Shelby had to decide whether $3.40/gal, would pay the $9,000 a year rent of the land. If, all fifty girls gave 225 gallons each, we could sell their “rude produce”to Lone Star for $38,000. As our ‘bubba’ neighbors would say, it “penciled-out.”

However, our goal was an urban income, with a rural lifestyle, and $38, 000 fell a little short, of our $10,000/month or $120,000 a year, master plan. After all, as possible former descendents of plantation owners, requiring copious amounts of psychotherapy, we needed to get at least $12/gallon for our “rude produce” to make our emotional ends meet.

Shelby’s idea was to be the manufacturer, the merchant and the farmer. She made Anala Inc. the parent company with the dba (doing business as): Anala Goat Company, as the farmer, Earth Mother Farms, as the food manufacturer and when we set-up our tent, at the farmers’ market, we were Earth Mother Farms, the merchant. We sold the milk at $15/gal, the cheese at $25/gal and the kefir at $40/gal, with a 55-30-15, ratio of milk, cheese and kefir. Since it takes a gallon of milk to make a pound of cheese, our average price for our 55-30-15 mix of rude produce dairy, was $25 a gallon. This equated to $1,300 an acre and gross revenue of $23,000 a month. The good business or added value practice of selling the milk as cheese, was later reinforced when I wanted to buy milk in, Eugene, Oregon, to make kefir. The goat dairy farmers wouldn’t sell me their $12 milk, unless I paid the $25/gal cheese price.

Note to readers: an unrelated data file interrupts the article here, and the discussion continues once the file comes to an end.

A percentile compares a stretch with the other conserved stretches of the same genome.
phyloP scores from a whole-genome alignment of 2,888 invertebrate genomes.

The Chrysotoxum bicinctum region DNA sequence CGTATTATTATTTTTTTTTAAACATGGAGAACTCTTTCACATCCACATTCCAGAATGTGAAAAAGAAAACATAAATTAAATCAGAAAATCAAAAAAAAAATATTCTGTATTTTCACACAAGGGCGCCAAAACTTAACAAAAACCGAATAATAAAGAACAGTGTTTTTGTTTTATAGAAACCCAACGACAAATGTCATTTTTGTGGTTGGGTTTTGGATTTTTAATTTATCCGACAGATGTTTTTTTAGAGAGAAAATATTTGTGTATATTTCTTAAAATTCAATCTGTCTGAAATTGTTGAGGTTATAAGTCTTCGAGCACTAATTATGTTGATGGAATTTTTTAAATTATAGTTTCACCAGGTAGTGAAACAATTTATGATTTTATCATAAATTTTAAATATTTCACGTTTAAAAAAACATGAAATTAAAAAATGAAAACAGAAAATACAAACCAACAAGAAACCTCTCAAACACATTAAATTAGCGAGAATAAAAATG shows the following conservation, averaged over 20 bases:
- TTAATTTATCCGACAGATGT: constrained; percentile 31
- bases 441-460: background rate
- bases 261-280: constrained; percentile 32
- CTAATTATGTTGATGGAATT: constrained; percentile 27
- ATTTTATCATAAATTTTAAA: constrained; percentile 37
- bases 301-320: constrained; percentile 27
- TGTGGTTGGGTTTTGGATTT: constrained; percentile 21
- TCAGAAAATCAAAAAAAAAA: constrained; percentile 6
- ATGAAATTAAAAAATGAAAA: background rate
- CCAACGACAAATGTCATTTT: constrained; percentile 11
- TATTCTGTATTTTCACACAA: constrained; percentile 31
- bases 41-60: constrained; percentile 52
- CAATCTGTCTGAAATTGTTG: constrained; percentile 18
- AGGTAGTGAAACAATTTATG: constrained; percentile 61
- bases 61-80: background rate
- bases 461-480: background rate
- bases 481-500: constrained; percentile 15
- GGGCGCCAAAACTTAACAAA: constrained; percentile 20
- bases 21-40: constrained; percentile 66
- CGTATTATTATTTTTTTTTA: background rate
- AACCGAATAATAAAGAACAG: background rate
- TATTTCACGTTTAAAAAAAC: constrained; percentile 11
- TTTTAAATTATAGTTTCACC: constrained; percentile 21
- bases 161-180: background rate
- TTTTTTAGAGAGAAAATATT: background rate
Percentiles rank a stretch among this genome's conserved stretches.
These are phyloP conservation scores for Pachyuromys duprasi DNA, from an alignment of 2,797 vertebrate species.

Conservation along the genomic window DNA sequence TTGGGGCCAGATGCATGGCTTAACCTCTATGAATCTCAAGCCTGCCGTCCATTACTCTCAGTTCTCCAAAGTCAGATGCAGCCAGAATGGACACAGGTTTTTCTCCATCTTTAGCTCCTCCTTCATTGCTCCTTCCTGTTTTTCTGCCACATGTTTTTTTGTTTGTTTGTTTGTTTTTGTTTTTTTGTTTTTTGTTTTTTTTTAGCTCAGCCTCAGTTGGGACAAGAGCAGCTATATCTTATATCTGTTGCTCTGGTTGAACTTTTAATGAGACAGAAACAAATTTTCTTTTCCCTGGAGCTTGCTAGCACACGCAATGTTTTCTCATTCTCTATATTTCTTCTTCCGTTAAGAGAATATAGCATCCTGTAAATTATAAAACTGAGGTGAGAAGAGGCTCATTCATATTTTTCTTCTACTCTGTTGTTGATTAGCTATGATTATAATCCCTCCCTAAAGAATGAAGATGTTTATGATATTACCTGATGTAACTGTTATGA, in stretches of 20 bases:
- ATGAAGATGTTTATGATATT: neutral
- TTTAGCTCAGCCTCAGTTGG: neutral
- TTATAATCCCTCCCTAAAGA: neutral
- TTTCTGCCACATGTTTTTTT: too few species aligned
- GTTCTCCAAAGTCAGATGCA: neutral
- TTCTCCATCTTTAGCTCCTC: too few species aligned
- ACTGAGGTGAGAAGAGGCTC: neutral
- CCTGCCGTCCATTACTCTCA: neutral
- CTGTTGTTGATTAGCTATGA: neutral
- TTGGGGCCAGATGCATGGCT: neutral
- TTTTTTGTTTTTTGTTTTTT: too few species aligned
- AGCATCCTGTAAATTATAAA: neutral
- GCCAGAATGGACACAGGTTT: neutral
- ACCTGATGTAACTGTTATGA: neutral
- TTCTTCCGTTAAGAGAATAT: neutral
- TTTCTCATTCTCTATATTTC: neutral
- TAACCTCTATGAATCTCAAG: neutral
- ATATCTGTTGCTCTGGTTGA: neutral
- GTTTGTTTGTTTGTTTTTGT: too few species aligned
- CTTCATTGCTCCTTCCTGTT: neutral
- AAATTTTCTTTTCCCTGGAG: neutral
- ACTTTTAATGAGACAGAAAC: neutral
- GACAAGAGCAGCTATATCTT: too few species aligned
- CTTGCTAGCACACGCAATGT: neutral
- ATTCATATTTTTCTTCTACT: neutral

Our customers had to pay our price or do without because they couldn’t buy raw milk, cheese or kefir in the store. Whole Foods, a block away, was getting $1/ounce for goat cheese, made by Lone Star with pasteurized milk, while I was standing in the parking lot, of 2100 Richmond Avenue, enduring Houston’s 98% humidity controlled outdoor environment, selling grade ‘A’ raw goat cheese for $1.50 an ounce. We as Earth Mother Farms, the manufacturer, got to keep Lone Star’s 50 cents, Whole Foods’ 50 cents, as Earth Mother Farms, the merchant, and an additional 50 cents, for the drive in from the country to serve the inhabitants of the town.

The HAU ‘Hamlet for Humanity,’ sheep and goat dairy, could earn 1,500 RMB from the milk production of one goat, on one mu of land or the equivalent of a Chinese farmer’s total annual income, in just 30 days, that’s my kind of “Cultural Revolution.” As Deng Xiaoping allegedly said, “making money is exhilarating.” And all that therapy paid off too, because it was my ‘breath integration’ therapist, who told Shelby, she had to give up her $175,000/yr day job, if she was to realize her dream. When Shelby followed her advice, like Cortez ‘burning his boats It focused our attention on making it work. Maybe if she had quit earlier we would have reached our goal in six years instead of eight. It was scary enough in eight

Since selling the farm in June 2007, coming to Zhengzhou in September 2008 and reading Wealth of Nations once again, I have learned – no let’s say, I have had almost three years to reflect on the macro economics of agriculture, from a farmer’s perspective. On the micro level, there are many, many success stories. My favorite is the guy who grossed $250,000/year by selling organic specialty vegetable and salad makings, grown on a 1/2-acre vacant lot in Berkley. Now, I understand – no, let me say that, I think that I have a much better understanding of what Smith was talking about on page 873, when he wrote, “whatever tends in any country to raise the price of manufactured produce, tends to lower that of the rude produce of the land, and thereby to discourage agriculture.